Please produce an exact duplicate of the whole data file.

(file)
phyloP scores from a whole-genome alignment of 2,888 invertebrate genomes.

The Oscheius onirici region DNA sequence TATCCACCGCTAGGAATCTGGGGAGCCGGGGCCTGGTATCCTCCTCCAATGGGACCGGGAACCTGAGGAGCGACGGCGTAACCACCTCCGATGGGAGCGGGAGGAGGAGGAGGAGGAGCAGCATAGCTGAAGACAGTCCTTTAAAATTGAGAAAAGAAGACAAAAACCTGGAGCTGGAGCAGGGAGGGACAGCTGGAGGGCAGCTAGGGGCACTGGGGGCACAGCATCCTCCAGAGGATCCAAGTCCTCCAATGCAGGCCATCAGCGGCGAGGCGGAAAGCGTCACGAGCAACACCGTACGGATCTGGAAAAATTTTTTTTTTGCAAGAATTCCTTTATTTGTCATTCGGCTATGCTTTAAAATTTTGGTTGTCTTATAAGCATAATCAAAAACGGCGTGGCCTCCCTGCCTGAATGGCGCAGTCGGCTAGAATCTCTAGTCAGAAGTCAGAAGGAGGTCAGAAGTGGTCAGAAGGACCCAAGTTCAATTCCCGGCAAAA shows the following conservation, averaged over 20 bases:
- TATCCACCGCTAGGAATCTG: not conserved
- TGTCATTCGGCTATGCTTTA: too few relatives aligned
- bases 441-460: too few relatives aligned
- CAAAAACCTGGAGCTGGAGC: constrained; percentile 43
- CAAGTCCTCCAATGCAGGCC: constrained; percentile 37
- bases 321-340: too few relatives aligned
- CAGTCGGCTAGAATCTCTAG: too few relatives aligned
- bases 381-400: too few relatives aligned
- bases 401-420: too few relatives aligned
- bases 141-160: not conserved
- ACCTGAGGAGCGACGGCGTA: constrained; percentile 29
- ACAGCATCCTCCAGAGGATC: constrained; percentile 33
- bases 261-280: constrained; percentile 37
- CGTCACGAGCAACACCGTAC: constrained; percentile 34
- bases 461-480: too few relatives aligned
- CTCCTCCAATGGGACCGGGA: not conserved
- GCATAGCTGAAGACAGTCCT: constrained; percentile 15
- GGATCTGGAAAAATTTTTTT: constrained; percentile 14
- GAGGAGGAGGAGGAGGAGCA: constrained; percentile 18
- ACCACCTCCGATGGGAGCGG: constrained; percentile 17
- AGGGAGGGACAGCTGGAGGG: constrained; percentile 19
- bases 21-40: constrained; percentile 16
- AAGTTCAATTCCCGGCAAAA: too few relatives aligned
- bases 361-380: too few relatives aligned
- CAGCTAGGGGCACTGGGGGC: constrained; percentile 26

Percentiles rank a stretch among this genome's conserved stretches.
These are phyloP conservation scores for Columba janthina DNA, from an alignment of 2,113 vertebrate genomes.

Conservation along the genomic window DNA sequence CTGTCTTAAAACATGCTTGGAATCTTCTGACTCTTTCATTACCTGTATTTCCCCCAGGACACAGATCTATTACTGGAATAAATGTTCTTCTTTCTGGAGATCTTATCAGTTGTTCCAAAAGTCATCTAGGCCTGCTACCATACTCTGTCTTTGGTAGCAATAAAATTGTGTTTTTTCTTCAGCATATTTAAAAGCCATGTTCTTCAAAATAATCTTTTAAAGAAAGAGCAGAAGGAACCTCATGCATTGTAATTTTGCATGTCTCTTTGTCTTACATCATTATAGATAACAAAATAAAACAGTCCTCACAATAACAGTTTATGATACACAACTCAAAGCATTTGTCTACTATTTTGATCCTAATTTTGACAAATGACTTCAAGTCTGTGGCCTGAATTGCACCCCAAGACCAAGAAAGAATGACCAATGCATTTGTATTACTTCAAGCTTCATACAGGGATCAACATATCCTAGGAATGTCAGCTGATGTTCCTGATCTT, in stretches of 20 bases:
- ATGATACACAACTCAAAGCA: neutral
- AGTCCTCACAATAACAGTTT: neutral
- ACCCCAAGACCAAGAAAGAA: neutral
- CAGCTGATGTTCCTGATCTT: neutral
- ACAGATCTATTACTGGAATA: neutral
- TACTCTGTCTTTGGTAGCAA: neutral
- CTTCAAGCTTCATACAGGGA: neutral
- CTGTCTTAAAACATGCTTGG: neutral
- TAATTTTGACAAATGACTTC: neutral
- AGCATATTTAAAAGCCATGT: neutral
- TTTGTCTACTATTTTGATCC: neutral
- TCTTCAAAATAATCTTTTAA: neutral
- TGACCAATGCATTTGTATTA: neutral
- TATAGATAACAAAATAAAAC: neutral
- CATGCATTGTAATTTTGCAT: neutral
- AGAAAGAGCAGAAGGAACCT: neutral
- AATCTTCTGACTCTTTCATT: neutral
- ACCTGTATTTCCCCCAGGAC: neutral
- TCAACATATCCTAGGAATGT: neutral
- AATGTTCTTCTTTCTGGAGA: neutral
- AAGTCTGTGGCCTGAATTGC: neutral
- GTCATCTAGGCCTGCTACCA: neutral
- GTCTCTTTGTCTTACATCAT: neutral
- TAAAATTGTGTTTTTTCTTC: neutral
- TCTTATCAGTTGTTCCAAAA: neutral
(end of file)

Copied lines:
phyloP scores from a whole-genome alignment of 2,888 invertebrate genomes.

The Oscheius onirici region DNA sequence TATCCACCGCTAGGAATCTGGGGAGCCGGGGCCTGGTATCCTCCTCCAATGGGACCGGGAACCTGAGGAGCGACGGCGTAACCACCTCCGATGGGAGCGGGAGGAGGAGGAGGAGGAGCAGCATAGCTGAAGACAGTCCTTTAAAATTGAGAAAAGAAGACAAAAACCTGGAGCTGGAGCAGGGAGGGACAGCTGGAGGGCAGCTAGGGGCACTGGGGGCACAGCATCCTCCAGAGGATCCAAGTCCTCCAATGCAGGCCATCAGCGGCGAGGCGGAAAGCGTCACGAGCAACACCGTACGGATCTGGAAAAATTTTTTTTTTGCAAGAATTCCTTTATTTGTCATTCGGCTATGCTTTAAAATTTTGGTTGTCTTATAAGCATAATCAAAAACGGCGTGGCCTCCCTGCCTGAATGGCGCAGTCGGCTAGAATCTCTAGTCAGAAGTCAGAAGGAGGTCAGAAGTGGTCAGAAGGACCCAAGTTCAATTCCCGGCAAAA shows the following conservation, averaged over 20 bases:
- TATCCACCGCTAGGAATCTG: not conserved
- TGTCATTCGGCTATGCTTTA: too few relatives aligned
- bases 441-460: too few relatives aligned
- CAAAAACCTGGAGCTGGAGC: constrained; percentile 43
- CAAGTCCTCCAATGCAGGCC: constrained; percentile 37
- bases 321-340: too few relatives aligned
- CAGTCGGCTAGAATCTCTAG: too few relatives aligned
- bases 381-400: too few relatives aligned
- bases 401-420: too few relatives aligned
- bases 141-160: not conserved
- ACCTGAGGAGCGACGGCGTA: constrained; percentile 29
- ACAGCATCCTCCAGAGGATC: constrained; percentile 33
- bases 261-280: constrained; percentile 37
- CGTCACGAGCAACACCGTAC: constrained; percentile 34
- bases 461-480: too few relatives aligned
- CTCCTCCAATGGGACCGGGA: not conserved
- GCATAGCTGAAGACAGTCCT: constrained; percentile 15
- GGATCTGGAAAAATTTTTTT: constrained; percentile 14
- GAGGAGGAGGAGGAGGAGCA: constrained; percentile 18
- ACCACCTCCGATGGGAGCGG: constrained; percentile 17
- AGGGAGGGACAGCTGGAGGG: constrained; percentile 19
- bases 21-40: constrained; percentile 16
- AAGTTCAATTCCCGGCAAAA: too few relatives aligned
- bases 361-380: too few relatives aligned
- CAGCTAGGGGCACTGGGGGC: constrained; percentile 26

Percentiles rank a stretch among this genome's conserved stretches.
These are phyloP conservation scores for Columba janthina DNA, from an alignment of 2,113 vertebrate genomes.

Conservation along the genomic window DNA sequence CTGTCTTAAAACATGCTTGGAATCTTCTGACTCTTTCATTACCTGTATTTCCCCCAGGACACAGATCTATTACTGGAATAAATGTTCTTCTTTCTGGAGATCTTATCAGTTGTTCCAAAAGTCATCTAGGCCTGCTACCATACTCTGTCTTTGGTAGCAATAAAATTGTGTTTTTTCTTCAGCATATTTAAAAGCCATGTTCTTCAAAATAATCTTTTAAAGAAAGAGCAGAAGGAACCTCATGCATTGTAATTTTGCATGTCTCTTTGTCTTACATCATTATAGATAACAAAATAAAACAGTCCTCACAATAACAGTTTATGATACACAACTCAAAGCATTTGTCTACTATTTTGATCCTAATTTTGACAAATGACTTCAAGTCTGTGGCCTGAATTGCACCCCAAGACCAAGAAAGAATGACCAATGCATTTGTATTACTTCAAGCTTCATACAGGGATCAACATATCCTAGGAATGTCAGCTGATGTTCCTGATCTT, in stretches of 20 bases:
- ATGATACACAACTCAAAGCA: neutral
- AGTCCTCACAATAACAGTTT: neutral
- ACCCCAAGACCAAGAAAGAA: neutral
- CAGCTGATGTTCCTGATCTT: neutral
- ACAGATCTATTACTGGAATA: neutral
- TACTCTGTCTTTGGTAGCAA: neutral
- CTTCAAGCTTCATACAGGGA: neutral
- CTGTCTTAAAACATGCTTGG: neutral
- TAATTTTGACAAATGACTTC: neutral
- AGCATATTTAAAAGCCATGT: neutral
- TTTGTCTACTATTTTGATCC: neutral
- TCTTCAAAATAATCTTTTAA: neutral
- TGACCAATGCATTTGTATTA: neutral
- TATAGATAACAAAATAAAAC: neutral
- CATGCATTGTAATTTTGCAT: neutral
- AGAAAGAGCAGAAGGAACCT: neutral
- AATCTTCTGACTCTTTCATT: neutral
- ACCTGTATTTCCCCCAGGAC: neutral
- TCAACATATCCTAGGAATGT: neutral
- AATGTTCTTCTTTCTGGAGA: neutral
- AAGTCTGTGGCCTGAATTGC: neutral
- GTCATCTAGGCCTGCTACCA: neutral
- GTCTCTTTGTCTTACATCAT: neutral
- TAAAATTGTGTTTTTTCTTC: neutral
- TCTTATCAGTTGTTCCAAAA: neutral